"Every day you choose which and how many battles you face. Maybe 100,000 battles are fought in New York City, and 60,000 are won by Europe - it then becomes a Euro territory." A companion website will launch to supplement and follow the action online, and you'll pick up experience points win-or-lose, which contribute to your ongoing war effort. There's scope for teaming up with three others for four-on-four or co-op versus battles, with AI waiting in the wings to fill any empty slots for the lonely and spurned.
"I reckon this is a game that'll be like Rainbow Six - people will really play," Gerighty asserts. "The single-player game is about 20-odd hours of gameplay there, but the multiplayer we're very excited about. It's very much like a sports game, like a championship. The replayability is honestly where it's at. That's what we're really looking at, and the DLC will just influence that - and we're big believers in DLC." No details on exactly what the downloadable content will consist of just yet.
15,000 gamers across the globe are currently being lined up to "stress test" the online component, so it's as slick and as solid as can be come release in October.
At this stage, and with still relatively little direct experience of the game, the novelty of voice command is a big part of EndWar's charm. But really, the system seems so flexible and integral to the experience that, while you can just use the pad, one wonders why you'd want to bother.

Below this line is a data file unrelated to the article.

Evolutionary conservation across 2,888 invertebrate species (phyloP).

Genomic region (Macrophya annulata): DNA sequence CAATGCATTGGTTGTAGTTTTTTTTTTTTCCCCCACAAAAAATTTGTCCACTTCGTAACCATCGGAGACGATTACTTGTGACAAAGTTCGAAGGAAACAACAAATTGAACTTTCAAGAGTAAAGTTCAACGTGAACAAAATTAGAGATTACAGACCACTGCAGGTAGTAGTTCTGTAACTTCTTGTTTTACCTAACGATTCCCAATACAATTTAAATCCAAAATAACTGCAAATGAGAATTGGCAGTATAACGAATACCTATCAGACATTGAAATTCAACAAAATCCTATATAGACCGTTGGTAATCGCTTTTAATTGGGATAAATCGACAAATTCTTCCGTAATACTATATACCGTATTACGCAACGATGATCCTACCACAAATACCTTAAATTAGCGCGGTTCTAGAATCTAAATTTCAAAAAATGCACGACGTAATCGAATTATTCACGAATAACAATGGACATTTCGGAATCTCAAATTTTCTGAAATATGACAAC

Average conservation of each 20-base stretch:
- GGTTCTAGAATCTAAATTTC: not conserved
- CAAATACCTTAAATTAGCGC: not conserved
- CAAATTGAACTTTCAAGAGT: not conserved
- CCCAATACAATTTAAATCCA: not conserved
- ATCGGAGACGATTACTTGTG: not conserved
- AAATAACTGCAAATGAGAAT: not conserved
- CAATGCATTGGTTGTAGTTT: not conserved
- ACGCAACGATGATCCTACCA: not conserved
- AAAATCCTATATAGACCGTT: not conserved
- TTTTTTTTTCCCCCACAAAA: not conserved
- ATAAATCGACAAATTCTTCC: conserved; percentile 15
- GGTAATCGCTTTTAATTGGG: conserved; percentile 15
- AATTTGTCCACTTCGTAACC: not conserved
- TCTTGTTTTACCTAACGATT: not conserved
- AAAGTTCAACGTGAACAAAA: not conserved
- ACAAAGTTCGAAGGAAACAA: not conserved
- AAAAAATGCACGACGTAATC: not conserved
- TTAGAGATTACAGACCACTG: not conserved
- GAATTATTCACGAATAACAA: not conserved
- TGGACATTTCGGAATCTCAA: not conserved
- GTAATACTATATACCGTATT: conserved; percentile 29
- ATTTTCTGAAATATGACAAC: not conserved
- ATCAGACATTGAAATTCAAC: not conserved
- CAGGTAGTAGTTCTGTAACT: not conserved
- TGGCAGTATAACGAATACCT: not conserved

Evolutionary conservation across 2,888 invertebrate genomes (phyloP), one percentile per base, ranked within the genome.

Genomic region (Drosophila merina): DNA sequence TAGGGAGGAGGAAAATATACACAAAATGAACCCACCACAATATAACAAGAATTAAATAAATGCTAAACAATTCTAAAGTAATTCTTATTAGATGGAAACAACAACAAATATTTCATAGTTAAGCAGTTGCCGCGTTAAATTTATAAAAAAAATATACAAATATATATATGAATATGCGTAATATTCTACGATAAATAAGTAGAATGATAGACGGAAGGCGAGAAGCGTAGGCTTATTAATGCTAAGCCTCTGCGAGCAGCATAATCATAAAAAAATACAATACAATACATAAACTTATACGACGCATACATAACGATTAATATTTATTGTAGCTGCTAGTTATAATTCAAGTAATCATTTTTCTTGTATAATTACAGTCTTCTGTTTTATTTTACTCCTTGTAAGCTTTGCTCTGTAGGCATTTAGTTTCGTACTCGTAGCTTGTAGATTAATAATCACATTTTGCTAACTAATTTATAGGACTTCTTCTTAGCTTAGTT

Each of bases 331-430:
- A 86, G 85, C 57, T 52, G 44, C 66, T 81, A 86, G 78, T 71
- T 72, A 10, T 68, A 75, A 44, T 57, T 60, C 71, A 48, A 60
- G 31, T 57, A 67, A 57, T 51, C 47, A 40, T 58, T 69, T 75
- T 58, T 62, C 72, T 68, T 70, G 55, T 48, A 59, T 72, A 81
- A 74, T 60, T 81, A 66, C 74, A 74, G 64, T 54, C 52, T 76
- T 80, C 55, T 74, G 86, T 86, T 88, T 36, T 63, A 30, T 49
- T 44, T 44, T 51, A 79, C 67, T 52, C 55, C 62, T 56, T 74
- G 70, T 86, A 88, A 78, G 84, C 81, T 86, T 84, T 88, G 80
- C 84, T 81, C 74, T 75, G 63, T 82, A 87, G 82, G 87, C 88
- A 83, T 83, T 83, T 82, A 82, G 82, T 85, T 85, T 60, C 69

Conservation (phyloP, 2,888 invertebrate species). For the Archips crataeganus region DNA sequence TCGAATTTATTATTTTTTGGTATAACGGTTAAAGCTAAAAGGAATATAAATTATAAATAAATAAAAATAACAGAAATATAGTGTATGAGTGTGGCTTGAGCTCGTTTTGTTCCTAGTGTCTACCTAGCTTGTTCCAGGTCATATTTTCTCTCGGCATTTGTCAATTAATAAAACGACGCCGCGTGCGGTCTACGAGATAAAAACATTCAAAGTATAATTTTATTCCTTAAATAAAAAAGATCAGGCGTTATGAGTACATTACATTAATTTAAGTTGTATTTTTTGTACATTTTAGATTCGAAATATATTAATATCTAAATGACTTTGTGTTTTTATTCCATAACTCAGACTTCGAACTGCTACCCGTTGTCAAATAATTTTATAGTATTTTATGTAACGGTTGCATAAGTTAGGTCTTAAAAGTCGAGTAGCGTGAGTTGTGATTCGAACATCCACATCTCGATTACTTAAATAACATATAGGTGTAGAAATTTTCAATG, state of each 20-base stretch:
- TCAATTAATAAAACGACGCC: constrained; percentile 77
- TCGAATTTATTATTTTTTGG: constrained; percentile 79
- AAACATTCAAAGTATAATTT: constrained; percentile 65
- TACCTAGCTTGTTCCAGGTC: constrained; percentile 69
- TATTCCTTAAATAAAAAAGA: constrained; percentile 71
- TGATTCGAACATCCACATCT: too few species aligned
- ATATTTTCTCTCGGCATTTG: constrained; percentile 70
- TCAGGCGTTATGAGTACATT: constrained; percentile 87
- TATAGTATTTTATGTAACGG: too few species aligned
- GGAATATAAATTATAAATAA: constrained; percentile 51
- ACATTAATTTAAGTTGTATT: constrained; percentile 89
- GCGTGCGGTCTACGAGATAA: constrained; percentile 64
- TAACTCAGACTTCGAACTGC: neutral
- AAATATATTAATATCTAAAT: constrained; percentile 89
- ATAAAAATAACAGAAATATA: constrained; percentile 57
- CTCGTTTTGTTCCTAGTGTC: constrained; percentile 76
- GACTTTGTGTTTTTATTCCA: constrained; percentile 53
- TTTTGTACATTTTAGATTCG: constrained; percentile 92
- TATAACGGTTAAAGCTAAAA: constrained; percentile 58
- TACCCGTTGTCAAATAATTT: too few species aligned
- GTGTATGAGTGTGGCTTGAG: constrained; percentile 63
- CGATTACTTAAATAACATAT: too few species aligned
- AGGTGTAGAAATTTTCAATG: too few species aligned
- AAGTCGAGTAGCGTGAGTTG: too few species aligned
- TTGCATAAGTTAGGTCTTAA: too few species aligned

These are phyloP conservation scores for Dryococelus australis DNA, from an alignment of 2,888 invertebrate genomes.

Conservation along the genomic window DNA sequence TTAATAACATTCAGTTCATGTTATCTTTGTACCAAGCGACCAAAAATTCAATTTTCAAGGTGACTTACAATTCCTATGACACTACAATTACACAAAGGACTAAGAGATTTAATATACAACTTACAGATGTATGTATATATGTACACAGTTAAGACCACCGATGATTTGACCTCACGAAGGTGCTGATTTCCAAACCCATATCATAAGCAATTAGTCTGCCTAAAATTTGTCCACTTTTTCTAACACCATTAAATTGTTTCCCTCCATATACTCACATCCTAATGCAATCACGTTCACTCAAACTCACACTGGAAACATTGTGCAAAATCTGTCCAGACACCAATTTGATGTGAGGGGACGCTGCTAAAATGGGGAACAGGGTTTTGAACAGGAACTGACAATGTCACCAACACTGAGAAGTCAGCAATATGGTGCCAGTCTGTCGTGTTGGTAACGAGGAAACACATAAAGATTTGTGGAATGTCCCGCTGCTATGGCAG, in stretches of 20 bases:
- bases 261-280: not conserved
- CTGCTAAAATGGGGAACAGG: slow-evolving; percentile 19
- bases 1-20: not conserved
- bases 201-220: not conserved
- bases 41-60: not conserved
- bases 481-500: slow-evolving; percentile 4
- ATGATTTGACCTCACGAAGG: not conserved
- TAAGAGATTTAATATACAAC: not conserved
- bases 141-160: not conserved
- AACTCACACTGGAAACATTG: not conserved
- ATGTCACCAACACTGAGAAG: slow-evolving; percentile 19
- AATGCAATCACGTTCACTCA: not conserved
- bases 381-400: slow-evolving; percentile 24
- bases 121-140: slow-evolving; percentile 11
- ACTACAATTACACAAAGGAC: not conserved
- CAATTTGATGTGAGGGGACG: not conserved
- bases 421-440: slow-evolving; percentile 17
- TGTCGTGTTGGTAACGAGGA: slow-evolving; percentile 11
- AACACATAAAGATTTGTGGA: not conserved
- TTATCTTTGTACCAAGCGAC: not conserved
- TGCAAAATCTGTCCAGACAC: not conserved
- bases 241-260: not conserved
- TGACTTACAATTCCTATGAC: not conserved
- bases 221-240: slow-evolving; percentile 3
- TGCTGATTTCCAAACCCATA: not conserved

Depth is a question that cannot yet be adequately answered. The team has been quite clear in its rejection of what is sees as the more mundane and unnecessary micromanagement "housekeeping" of core PC RTS titles: it's making this game not just for a console audience, but one which may have previously recoiled in horror at the prospect of a strategy title.
As de Plater has it: "The two big reasons we encounter as to why people don't like strategy games are: one, that they're too complex; and two, that they kind of look boring. Hopefully for those people, if they give it a go with the demo, they'll find those things are addressed." And he'd know, being a veteran of Creative Assembly's Total War series.
And the demo, when it comes later this year, will be crucial in making up the minds of the many swing voters out there: this is a game that may sound impressive on paper, but clearly needs to be played in order to 'get it'.
We have played it, we're really enthusiastic about what we've seen so far and can't wait to put this brave new step for the Clancy brand to the test with some rigorous in-depth play. But with another four months before release, Ubi's war machine is an increasingly mouth-watering prospect.
What a difference a delay makes.
Tom Clancy's EndWar is due out on PS3 and 360 this October.